No paved roads. No running water. Electricity only a few hours each day. A jungle of emerald mangroves and coconut trees. Crushed coral and powdery white sand. Plus the velvety blue sea. You finally found a way to step back in time.
At least that’s what it feels like upon arrival on Agaléga. Two of Mauritius’ Outer Islands, the North Island and the South Island, are extremely remote. They lie 1,000 kilometers north of Mauritius—they’re actually closer to the Seychelles—in the middle of the Indian Ocean. La Passe separates the two islands. During low tide, you can walk across the exposed sandbank. Coral roads link tiny villages, the airstrip, and the little jetty on the North Island. Large ships have to dock offshore. While historical monuments—including slave dungeons, an oil mill, and two cemeteries—are scattered around Vingt Cinq, the small capital.
The islands were probably first discovered by Arab or Malay sailors, though the Portuguese claim they did in 1501. But the islands still remained uninhabited for centuries. The first settlement wasn’t established until 1808. Development only began in 1827, when the French built plantations to harvest copra and coconut oil. Malagasy people were brought in as slaves. The capital was even named after the 25 lashes given to rebellious slaves. Except for the slavery part, Agaléga still looks much like it did in the 19th century.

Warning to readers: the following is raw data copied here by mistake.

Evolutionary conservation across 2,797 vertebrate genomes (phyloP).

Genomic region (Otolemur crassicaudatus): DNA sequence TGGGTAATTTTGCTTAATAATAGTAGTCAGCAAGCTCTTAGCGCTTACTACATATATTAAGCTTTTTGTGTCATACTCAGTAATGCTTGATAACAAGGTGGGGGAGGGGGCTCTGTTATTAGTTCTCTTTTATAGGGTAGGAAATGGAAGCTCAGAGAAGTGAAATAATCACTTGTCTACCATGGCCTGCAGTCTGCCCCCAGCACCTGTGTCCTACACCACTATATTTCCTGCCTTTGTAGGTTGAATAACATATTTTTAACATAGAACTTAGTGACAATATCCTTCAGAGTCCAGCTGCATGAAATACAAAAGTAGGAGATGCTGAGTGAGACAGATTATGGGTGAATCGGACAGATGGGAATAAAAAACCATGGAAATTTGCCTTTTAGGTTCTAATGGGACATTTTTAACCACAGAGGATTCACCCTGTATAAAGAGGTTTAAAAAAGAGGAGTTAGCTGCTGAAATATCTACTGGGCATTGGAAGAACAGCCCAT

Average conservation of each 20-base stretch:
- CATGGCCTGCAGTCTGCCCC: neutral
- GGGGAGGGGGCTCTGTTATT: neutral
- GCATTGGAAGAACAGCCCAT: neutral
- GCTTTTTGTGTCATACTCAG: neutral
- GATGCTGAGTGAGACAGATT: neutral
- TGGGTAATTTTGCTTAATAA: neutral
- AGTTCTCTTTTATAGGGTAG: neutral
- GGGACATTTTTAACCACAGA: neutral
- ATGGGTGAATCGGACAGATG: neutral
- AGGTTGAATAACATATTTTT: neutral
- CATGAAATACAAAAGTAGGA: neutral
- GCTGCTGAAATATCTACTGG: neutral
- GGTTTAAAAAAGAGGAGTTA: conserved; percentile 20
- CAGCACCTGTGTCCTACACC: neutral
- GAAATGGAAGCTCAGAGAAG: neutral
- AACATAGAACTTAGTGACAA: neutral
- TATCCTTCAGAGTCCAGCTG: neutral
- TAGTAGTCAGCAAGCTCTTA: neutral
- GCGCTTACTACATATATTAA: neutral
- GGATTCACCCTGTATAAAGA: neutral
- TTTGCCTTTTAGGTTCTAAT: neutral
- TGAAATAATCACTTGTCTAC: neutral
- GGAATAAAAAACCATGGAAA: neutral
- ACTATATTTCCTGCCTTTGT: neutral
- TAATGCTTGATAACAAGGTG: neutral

About 300 Agaleans live on the two islands today. They speak Creole, practice Catholicism, and work in the coconut industry. Until recently, there was no money; purchases made at the islands’ two shops were just deducted from their salaries. Crime is rare, so most people sleep with their windows open in the hot, humid climate. While visitors—traveling to see Agaléga day geckos and the view from Montagne d’Emmerez, the northern and highest point—are welcomed with fresh coconut milk, of course. They quickly find many more reasons to stay.